From here, we re-joined our walking trail and within a few metres reached the famous Koo Kei Bakery.  They were making the lovely local cookies and offering samples, we ate about 3 each. We also bought 2 Portuguese custard tarts which were still warm and the best we’ve ever had. Now if only we could find a coffee! No luck but a nice morning tea with water anyway.
BTW, we reckon that Koo Kei is a "bastardisation" of cookie. Maybe?

And here is their van:

There was a funny moment in a 3 street intersection right in the middle of the old centro. One of Hotel Venetian’s shuttle buses tried to take a corner and… Loooong queues while he was driving back and forth, motorcycles physically moved to make space etc. A copper arrived, but he didn’t seem to help the situation very much.
We left after a while, and the guy had still not made the corner, but a looooong queue had built up.

Lunch was as per the locals, pick a few sticks from a variety of food stuff, put them in a bowl and give to the “chef” to cook in boiling water(?).  Put in a cup, add hot or not curry sauce, and Bob is your uncle. Find a bench to eat or eat as you walk.

Our trail took us into the heart of the historic district to the ruins of St Pauls (very famous and Heritage listed) and the Fortress on the hilltop.  The crowds here are incredible; this area is where most of the tour groups end up.  So you walk via narrow streets all lined with shops selling the local cookies and other treats,  crowded with Chinese people all tasting free samples and buying. We were up the “Spanish steps” to the fabulous ruins.

The carvings on the façade of the church are amazing. You can just take time to look up and study all the separate details - a Galleon on the sea, a skeleton, a Griffin and so much more – as well as the statues of the saints. Unfortunately the plaza also holds the tackiest Christmas decorations we’ve seen.

We wander around further and up onto the Fortress. We’ve been in this area before, when we visited for a day with Jeremy in July 2007.  At the time the temperature was much hotter and we were in a hurry to get out of the sun, so quite a different experience.  We think he would have much preferred the walking we have done today.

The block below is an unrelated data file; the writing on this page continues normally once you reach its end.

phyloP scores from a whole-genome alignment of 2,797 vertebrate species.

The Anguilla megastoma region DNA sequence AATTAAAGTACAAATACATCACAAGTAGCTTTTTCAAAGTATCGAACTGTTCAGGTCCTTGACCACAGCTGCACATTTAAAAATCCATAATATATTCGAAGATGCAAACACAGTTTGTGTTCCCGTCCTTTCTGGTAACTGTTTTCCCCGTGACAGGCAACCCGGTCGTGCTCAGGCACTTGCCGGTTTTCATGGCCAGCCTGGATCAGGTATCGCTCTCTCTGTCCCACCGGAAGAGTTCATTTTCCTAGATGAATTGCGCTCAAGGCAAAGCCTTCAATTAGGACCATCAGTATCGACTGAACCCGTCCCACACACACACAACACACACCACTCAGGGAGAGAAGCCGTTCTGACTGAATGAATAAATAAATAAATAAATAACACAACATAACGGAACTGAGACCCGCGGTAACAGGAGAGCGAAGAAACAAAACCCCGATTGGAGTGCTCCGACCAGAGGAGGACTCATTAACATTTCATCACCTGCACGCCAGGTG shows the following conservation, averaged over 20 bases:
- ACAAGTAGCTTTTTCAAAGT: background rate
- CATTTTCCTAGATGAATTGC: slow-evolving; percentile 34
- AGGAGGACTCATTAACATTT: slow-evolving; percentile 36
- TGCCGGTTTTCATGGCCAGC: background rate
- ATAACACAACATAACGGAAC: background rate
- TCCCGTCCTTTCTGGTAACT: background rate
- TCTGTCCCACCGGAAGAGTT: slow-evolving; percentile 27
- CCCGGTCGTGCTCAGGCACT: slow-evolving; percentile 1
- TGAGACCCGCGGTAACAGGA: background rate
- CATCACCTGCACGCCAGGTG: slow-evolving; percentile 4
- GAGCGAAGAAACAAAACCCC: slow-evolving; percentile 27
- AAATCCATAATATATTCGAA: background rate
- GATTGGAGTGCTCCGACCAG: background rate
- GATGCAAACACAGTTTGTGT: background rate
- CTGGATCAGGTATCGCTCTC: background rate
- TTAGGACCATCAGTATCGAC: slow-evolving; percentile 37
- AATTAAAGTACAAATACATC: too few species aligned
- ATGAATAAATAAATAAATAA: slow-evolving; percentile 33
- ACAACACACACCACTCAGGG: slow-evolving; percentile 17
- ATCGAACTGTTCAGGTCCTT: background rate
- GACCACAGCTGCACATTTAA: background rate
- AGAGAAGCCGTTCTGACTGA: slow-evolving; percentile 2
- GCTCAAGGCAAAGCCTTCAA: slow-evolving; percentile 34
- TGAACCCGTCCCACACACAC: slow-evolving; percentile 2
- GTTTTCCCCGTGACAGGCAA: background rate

It’s now after 2pm and we’ve got a big night ahead with the “House of Dancing Water” show at 8pm. So we make our way down to what we believed was the shuttle collection point, buying some supplies of drinks on the way.  No luck with supermarkets and finding breakfast supplies though.  Unfortunately we get the shuttle pick up location wrong and waste about 45 minutes sitting around waiting.  It’s well past 3pm when we finally realise, as we’re about the flag a taxi, and we sit with the other people waiting to get the next shuttle around 3.30pm. 
Back in the room by 4pm and we finally locate the swimming pool details and head on down.  Fabulous pools (5 in total) at different temperatures. We end up in the 32degree outdoor pool, with a beer and a margarita and relax!

Yes, we did find out that there was a pool complex, not very to find, go to level 5, walk in corridors for 180m (it is stated on the wall), take another lift to level 1, which can't be the real level 1 because that's were the casino and the entry points are and there it is.
We’ve decided on “cheaper” dinner option at the Food Court and this works out well, with a good baked Portuguese chicken stew and chicken Fajitas. 
At 7.30pm we make our way through to the Theatre for the House of Dancing Waters show. 

Purpose built pool that holds the equivalent of 5 Olympic swimming pools but also turns into a fully flat stage within about 15 seconds and underneath has a temple, three masts of a ship and a range of other props which appear and disappear from the pool.
The show cost HKD$1 billion to set up, includes more than 50 performers.

The pool is also deep enough to cope with high diving stunts and the stage strong enough to cope with daredevil motocross bike riders (Di couldn’t watch). 

Yep, Truly amazing and we strongly believe that this is a must see show for anyone coming to this part of the world.

Well, what can you do afterwards to top that. Too bloody exhausting to do anything else than go to bed...

A few pics from our "entry level" suite: